data-structures and efficiently sending immutable messages between
these domains.  But I think just freely scheduling Async jobs across
multiple physical threads seems like a disaster from the point of view
of producing comprehensible, reliable code.

js_of_ocaml 2.8.1


hugo announced:
I'm happy to announce the release of js_of_ocaml 2.8 & 2.8.1.
They are already available via OPAM.

Js_of_ocaml is a compiler from OCaml bytecode to JavaScript. It makes it
possible to run pure OCaml programs in JavaScript environment like browsers and

Here are some notable changes:

Support for OCaml 4.03

Async_kernel (and Core_kernel) support
In the findlib package js_of_ocaml.async.
Note that it is only available with a 32bit OCaml compiler.

Dynlink and separate compilation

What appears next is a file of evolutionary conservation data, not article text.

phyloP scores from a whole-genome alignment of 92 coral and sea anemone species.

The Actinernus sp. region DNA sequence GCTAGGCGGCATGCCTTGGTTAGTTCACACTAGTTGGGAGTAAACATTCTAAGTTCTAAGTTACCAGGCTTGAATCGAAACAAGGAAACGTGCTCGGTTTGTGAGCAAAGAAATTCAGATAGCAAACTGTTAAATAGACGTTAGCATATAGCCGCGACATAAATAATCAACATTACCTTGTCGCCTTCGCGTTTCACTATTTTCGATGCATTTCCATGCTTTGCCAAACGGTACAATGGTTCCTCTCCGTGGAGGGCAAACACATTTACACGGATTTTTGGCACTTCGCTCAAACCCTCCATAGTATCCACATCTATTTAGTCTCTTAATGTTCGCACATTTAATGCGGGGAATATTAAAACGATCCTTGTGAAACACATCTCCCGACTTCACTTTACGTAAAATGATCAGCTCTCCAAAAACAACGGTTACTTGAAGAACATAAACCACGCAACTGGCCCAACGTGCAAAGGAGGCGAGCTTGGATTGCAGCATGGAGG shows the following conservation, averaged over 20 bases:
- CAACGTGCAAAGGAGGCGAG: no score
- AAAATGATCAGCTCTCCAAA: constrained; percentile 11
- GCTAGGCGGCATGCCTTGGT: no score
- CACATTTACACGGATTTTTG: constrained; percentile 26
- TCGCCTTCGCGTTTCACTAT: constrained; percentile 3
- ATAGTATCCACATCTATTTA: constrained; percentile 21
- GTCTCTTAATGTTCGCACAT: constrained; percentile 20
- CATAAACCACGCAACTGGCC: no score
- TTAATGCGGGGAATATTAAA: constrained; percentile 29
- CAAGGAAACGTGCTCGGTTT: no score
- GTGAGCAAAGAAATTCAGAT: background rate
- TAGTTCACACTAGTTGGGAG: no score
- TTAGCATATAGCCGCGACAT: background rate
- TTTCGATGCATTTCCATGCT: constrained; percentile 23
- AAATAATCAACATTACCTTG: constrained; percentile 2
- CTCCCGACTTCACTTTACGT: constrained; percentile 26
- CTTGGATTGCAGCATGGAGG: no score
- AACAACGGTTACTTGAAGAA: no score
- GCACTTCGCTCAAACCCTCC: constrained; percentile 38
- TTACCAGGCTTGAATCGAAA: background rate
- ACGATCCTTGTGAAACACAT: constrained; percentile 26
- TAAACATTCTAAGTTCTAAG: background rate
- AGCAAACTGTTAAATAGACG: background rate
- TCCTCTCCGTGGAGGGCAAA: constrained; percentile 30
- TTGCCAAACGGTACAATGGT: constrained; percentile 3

One can now compile OCaml module (.cmo) and OCaml library (.cma) to JavaScirpt.
Loading theses JavaScript files is enough to dynlink them.

Improved JavaScript code generation
* preserve as much as possible OCaml variable names (in pretty mode)
* Better source map support
* Drastically reduce memory usage when assigning short variable names

The full change log is available on github

Happy hacking

Other OCaml News

From the ocamlcore planet blog:
Here are links from many OCaml blogs aggregated at OCaml Planet,

Minimising the virtual machine monitor

Behavioural types

Software Engineer (ClojureScript, F#) at Xledger (Full-time)

FP Meetup: OCaml, Facebook and Docker at Jane Street,_Facebook_and_Docker_at_Jane_Street

Old cwn

If you happen to miss a CWN, you can send me a message and I'll mail it to you, or go take a look at the archive or the RSS feed of the archives.

If you also wish to receive it every week by mail, you may subscribe online.

Alan Schmitt